“Now, if it is deemed necessary that I should forfeit my life for the furtherance of the ends of justice, and mingle my blood further with the blood of millions in this slave country whose rights are disregarded by wicked, cruel, and unjust enactments, I say, let it be done.”
–John Brown, statement at his sentencing on Nov. 2, 1859
The Birth of a Hero
The name John Brown strikes a chord of awe in the hearts and minds of many a person. Born on May 9th in Torrington, Connecticut as the fourth son of abolitionist and founder of Oberlin College, he was brought into the world with a very clear understanding of morality and most importantly, the willpower to fight and to sacrifice in the name of justice. While many a man would provide mere lip-service against the horrid institution of slavery, he reportedly declared “These men are all talk. What we need is action—action!” A deeply religious man on a divine crusade to punish contemptible slave-owners, John Brown’s name went down in history as a martyr; a protector of the weak and liberator.
For twenty-four years, John Brown opened up various businesses and lived as a member of the bourgeois class, although with time his debts from failed business ventures began to pile up and he found himself drawn to the struggles of the powerless. After seeking to follow the system, he spent two years in a freedman’s community in North Elba, New York to realize the folly of his former misdeeds. From then on he cast his lot with the meek and oppressed and set out to Kansas to try and fight slavery. In response to the cruel vindictive nature of the institution, he realized that the only true way to fight oppression is with force. For the sake of redeeming the world around him he became radicalized; seeking nothing less than to overthrow the vicious institution of slavery.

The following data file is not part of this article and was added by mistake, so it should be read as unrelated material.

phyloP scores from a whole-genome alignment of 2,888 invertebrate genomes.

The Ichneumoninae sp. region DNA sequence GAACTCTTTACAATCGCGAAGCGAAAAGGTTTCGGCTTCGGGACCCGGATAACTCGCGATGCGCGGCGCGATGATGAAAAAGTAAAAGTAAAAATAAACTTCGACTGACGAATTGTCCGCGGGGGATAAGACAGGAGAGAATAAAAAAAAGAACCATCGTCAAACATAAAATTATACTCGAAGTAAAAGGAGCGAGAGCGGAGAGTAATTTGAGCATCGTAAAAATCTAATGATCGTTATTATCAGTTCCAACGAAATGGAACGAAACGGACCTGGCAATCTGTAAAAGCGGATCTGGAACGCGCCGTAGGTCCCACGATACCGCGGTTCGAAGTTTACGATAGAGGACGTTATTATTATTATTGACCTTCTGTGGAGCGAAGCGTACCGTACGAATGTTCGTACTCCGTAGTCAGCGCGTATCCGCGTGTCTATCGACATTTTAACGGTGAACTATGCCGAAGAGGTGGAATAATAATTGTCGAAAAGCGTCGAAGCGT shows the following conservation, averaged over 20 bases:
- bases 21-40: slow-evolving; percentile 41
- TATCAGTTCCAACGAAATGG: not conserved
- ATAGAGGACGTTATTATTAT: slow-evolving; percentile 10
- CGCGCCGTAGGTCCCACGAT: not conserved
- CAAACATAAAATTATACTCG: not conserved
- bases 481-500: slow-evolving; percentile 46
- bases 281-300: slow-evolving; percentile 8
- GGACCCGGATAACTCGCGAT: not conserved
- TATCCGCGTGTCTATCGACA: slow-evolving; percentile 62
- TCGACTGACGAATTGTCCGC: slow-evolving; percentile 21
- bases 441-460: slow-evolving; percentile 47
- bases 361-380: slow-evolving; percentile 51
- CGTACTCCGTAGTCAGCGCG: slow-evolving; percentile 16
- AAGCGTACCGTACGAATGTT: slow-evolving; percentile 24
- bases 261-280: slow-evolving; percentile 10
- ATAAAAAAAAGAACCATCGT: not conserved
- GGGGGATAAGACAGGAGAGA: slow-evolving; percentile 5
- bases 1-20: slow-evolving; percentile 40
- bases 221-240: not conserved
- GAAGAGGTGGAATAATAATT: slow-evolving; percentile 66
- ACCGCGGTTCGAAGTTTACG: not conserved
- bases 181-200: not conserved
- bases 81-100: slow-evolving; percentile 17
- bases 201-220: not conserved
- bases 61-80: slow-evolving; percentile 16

Slavery: A Glance at the Institution Itself
The institution of Slavery is an atrocious bloodstain upon the history of the American south and the world as a whole. Racist discrimination of the most horrid type; slavery allowed one human being to legally own another. In some parts of the South reportedly it was cheaper to work a slave to death and simply purchase a new one every year rather than perform even the most rudimentary forms of compassion. Overall, during the history of slavery it was more than acceptable to treat human beings not only as investments but as entirely disposable.